Every parent should see August: Osage County. Not for the entertainment value, but for the educational value.
In the movie, matriarch Violet (Meryl Streep) suffers from oral cancer and an addiction to prescription pills. But the crux of her problems lies in the inability to avoid passing on cruelty toward her children. Ready to capitalize on any vulnerability no matter how visible, Violet barrages those around her with devastating remarks that slice to the bone. No one is safe from her attacks. Her husband, a long-ago famous poet, kills himself to find respite.
Daughters Barbara and Karen (Julia Roberts and Juliette Lewis) fled to other parts of the country. They rejoin their sister Ivy (Julianne Nicholson) and Aunt Mattie Fae who have stayed close but not out of target range. The cruelty culminates in a harrowing dinner scene that ends in a brutal physical fight between Barbara and Violet over her pills.
Passing to Fail
But what is more haunting is the extent to which the meanness toward those with common blood is passed on. Mattie Fae’s husband Charlie (Chris Cooper) is the one that launches a defense that sets in motion the culminating decisions of characters. Do they remedy their behavior or do they remain in a cycle of viciousness?
Charlie says to her, “We’ve been married for thirty-eight years. I wouldn’t trade them for anything. But if you can’t find a generous place in your heart for your own son, we’re not going to make it to thirty-nine.”
Author Tracy Letts adapted his Tony Award and Pulitzer Prize winning play for the screen. There’s plenty of humor to offset the darkness, and director John Wells is a master at mining subtext. The entire cast deftly straddles the grey area between humor and sadism. At a special awards screening held simultaneously in New York and Los Angeles, the laughter and silences were barometers of comfortableness. And perhaps the awareness of the brutality as well.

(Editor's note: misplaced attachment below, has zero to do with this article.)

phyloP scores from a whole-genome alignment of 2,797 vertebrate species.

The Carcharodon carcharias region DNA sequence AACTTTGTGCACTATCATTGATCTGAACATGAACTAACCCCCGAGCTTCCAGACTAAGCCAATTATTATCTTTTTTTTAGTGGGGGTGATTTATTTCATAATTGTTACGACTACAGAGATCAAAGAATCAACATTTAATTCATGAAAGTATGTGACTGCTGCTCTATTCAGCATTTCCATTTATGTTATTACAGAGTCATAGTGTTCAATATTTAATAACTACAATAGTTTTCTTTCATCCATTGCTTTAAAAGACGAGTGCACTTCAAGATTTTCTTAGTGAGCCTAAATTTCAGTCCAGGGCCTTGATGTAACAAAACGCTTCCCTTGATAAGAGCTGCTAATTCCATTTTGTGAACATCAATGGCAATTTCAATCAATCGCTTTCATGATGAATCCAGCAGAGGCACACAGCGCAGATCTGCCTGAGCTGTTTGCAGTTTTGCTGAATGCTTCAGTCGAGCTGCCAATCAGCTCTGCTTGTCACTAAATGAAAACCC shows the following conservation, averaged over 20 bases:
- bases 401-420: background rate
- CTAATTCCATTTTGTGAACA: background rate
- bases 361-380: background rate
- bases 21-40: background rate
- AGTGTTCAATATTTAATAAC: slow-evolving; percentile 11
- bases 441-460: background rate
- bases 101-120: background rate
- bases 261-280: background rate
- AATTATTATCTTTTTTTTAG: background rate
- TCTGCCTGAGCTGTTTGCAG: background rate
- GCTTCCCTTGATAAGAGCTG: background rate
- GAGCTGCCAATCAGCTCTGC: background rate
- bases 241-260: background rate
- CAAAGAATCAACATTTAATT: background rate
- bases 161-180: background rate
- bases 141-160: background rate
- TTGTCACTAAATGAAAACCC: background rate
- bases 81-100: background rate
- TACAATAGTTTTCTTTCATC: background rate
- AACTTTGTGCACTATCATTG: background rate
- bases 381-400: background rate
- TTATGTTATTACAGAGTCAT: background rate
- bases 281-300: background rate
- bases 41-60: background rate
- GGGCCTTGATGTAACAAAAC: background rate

About her family, Ivy says, “We’re all just people, some of us accidentally connected by genetics.”
The film is important for those who can’t find a generous place in their hearts to see what they truly look like.
In a special live-streamed Q&A from New York, Letts said that after writing his play, he gave the script to his mother. He said, “She said, ‘You’ve been very kind to my mother.'”
Just some of the other quotes:
On Violet’s ever-flowing biting remarks, Streep said, “There was a great liberation in that character.”
Streep also commented about the difficulty in being that character, “It wasn’t relief work in the Sudan. But it was hard.”
Margo Martindale who plays Mattie Fae said, “Meryl wanted everyone to live togetherÃ¢Â?Â¦We all lived in townhouses connected together.”
There are some casting ironies: similarly named actresses playing sisters; the “outsiders” played by Brits (Ewan McGregor and Benedict Cumberbatch).
With the backup of The Weinstein Company, the film should deservedly do well in the awards consideration. While Roberts, Streep, and Cooper will grab the most attention, Lewis shouldn’t be forgotten.
August: Osage County opens Christmas Day.